Annie Lin

When I was a kid, for six straight months, I dressed as “Ariel Pink” (what I used to call Ariel in her pink dress from “The Little Mermaid”) every day. And not just for dress-up — I wore my “Ariel Pink” dress to preschool, restaurants and even to sleep. I wore it so often that my parents had to buy me a second one. As that obsession subsided, in came my love affair with “Sleeping Beauty’s” Aurora. And when I wasn’t a princess, I was one of their sidekicks. My older sister and I recreated Disney movies in our basement, with her playing the princess, and me playing every other character. 

My sister and I were practically raised on the Disney Princess franchise. They were our role models, everything we dreamed of being. While neither of us became an actual princess (unfortunately), the imagination these films inspired in us undoubtedly impacted the creative people we’ve both become. These films continue to hold a special, nostalgic place in my heart. So here are my incredibly biased rankings of this iconic franchise:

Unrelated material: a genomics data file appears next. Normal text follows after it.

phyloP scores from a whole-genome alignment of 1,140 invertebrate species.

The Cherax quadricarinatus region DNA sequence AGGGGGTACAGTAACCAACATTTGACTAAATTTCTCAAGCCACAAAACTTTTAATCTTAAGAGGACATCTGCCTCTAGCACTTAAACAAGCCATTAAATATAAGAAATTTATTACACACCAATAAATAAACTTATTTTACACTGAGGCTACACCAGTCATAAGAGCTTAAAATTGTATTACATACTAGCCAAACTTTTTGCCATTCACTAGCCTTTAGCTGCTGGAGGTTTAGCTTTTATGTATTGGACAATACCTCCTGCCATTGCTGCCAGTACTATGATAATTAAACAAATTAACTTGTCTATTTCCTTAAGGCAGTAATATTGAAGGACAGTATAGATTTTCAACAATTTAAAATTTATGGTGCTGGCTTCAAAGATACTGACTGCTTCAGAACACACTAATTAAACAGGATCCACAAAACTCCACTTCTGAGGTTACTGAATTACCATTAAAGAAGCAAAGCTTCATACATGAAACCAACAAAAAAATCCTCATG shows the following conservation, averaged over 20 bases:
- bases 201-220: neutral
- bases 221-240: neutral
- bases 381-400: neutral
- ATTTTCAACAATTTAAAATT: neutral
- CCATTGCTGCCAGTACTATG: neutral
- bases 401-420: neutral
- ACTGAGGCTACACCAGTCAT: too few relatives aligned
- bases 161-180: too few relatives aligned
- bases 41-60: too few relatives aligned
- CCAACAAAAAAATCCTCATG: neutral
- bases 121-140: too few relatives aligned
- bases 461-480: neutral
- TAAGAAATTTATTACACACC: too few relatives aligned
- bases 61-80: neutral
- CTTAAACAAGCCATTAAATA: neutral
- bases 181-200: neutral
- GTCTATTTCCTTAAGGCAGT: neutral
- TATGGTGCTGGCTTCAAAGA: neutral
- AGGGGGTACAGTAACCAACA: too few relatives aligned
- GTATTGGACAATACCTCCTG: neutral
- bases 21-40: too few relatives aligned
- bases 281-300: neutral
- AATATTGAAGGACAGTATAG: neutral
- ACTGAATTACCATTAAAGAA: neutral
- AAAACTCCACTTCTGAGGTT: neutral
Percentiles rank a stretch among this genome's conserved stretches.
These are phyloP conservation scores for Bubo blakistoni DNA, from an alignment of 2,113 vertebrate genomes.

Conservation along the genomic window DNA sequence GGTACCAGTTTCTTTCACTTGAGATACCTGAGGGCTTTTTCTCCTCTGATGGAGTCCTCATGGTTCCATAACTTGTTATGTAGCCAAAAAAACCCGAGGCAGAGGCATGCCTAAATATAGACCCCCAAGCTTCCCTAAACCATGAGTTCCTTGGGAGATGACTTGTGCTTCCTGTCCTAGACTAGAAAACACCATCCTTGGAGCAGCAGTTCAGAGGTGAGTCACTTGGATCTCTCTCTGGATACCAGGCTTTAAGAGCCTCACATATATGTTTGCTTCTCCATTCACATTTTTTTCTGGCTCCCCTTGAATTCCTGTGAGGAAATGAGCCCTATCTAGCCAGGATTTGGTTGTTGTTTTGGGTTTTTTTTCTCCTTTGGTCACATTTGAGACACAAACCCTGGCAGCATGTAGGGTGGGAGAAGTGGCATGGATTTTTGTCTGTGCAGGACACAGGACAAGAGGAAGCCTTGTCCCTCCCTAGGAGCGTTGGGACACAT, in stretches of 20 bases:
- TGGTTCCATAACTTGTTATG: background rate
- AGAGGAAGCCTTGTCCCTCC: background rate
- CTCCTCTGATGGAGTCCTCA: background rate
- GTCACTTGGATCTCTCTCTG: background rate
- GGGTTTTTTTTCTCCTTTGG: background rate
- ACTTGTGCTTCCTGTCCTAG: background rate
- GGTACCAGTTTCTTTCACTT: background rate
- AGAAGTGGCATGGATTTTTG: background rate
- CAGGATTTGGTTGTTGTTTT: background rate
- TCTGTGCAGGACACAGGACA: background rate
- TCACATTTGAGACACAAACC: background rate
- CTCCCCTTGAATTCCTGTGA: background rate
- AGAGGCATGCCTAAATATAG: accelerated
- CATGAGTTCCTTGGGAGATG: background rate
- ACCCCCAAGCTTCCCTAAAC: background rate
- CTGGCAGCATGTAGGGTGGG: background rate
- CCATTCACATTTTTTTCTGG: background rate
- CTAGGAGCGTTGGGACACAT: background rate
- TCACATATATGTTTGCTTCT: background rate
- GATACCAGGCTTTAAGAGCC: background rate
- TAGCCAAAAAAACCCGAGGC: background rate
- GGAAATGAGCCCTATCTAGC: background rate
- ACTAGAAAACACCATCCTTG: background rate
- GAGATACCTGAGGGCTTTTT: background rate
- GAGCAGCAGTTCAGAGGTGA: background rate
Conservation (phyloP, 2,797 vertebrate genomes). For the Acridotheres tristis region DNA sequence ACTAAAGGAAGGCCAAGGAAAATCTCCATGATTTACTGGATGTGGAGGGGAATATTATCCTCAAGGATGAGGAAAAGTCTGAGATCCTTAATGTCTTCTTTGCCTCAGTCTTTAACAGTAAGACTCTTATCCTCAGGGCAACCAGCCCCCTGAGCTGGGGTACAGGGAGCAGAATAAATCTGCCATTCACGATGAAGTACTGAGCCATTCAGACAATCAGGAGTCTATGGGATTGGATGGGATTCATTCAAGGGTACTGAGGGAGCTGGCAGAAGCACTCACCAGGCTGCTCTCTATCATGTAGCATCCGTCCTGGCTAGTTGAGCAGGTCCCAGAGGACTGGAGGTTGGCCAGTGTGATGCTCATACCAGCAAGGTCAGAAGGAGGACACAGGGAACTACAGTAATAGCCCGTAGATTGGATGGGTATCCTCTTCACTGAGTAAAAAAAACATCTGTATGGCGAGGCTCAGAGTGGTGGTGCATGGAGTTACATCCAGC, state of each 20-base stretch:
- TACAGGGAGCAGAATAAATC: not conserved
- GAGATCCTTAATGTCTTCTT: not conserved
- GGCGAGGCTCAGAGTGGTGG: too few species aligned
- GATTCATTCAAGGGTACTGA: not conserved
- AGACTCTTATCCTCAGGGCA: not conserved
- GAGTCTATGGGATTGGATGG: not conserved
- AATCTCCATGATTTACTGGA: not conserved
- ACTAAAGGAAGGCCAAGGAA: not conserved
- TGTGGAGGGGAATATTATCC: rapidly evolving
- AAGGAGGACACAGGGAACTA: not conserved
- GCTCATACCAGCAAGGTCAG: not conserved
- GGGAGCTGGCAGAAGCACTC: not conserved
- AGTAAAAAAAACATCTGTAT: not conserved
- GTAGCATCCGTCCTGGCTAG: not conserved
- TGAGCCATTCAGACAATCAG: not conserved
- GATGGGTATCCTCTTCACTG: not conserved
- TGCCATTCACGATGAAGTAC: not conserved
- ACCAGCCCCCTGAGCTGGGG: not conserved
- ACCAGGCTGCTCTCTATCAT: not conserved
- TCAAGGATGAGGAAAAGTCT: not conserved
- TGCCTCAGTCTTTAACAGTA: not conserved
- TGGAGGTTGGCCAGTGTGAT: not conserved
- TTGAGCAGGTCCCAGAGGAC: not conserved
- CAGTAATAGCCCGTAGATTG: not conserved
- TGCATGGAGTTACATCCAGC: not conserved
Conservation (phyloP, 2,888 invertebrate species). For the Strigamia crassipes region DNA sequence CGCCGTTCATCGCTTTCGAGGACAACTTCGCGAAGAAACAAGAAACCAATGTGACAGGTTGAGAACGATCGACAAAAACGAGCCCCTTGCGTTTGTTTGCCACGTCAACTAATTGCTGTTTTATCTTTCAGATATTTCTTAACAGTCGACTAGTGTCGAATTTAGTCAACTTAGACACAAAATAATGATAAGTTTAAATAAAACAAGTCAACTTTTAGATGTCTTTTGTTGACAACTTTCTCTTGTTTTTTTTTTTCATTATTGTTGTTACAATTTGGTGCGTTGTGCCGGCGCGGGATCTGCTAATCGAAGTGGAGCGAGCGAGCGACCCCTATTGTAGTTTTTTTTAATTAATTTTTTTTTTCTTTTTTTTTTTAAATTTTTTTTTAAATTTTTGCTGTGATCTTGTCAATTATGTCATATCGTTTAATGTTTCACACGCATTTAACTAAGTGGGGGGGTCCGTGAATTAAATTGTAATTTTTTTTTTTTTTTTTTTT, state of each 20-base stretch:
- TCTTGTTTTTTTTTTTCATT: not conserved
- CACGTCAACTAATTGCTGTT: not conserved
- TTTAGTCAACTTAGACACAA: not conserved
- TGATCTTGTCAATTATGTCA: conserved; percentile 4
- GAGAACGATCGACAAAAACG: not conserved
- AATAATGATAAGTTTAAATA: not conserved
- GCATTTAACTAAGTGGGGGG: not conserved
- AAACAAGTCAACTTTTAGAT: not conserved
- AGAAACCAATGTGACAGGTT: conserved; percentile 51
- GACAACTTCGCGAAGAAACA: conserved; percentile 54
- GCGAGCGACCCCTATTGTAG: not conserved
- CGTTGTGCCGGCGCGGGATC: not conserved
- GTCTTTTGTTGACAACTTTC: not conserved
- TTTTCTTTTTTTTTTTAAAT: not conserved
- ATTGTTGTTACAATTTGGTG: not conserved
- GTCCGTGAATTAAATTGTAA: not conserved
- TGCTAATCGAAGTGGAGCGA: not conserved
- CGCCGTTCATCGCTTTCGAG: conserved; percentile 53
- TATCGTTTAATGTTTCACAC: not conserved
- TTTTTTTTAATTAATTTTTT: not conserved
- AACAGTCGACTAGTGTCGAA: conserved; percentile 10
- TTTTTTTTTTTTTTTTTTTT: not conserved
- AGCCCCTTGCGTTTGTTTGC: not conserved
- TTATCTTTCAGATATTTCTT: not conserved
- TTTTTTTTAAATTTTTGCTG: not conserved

1. Brave (2012)

I saw it once when it came out and honestly don’t remember what happened — just that I was bored.

  1. Snow White & The Seven Dwarfs (1937)

As the first Disney Princess movie, it’s the blueprint, the first draft and, honestly, has a ways to go. The animation is gorgeous, but the plot is forgettable. Plus, down to his awful name, Prince Floridan is the least appealing Disney Prince. And yes, apparently Charming is not his real name.

  1. Pocahontas (1995)

The music: superb. The story: not so much… the source material is grossly mishandled. 

  1. Sleeping Beauty (1959)

Similar to “Snow White,” the animation is pretty, but the plot is lacking. At least it has humorous side characters and better music. And Philip is a major upgrade from Floridan. But given Aurora is only in 18 minutes of the movie, it honestly barely qualifies as a Disney Princess film.

  1. Cinderella (1950)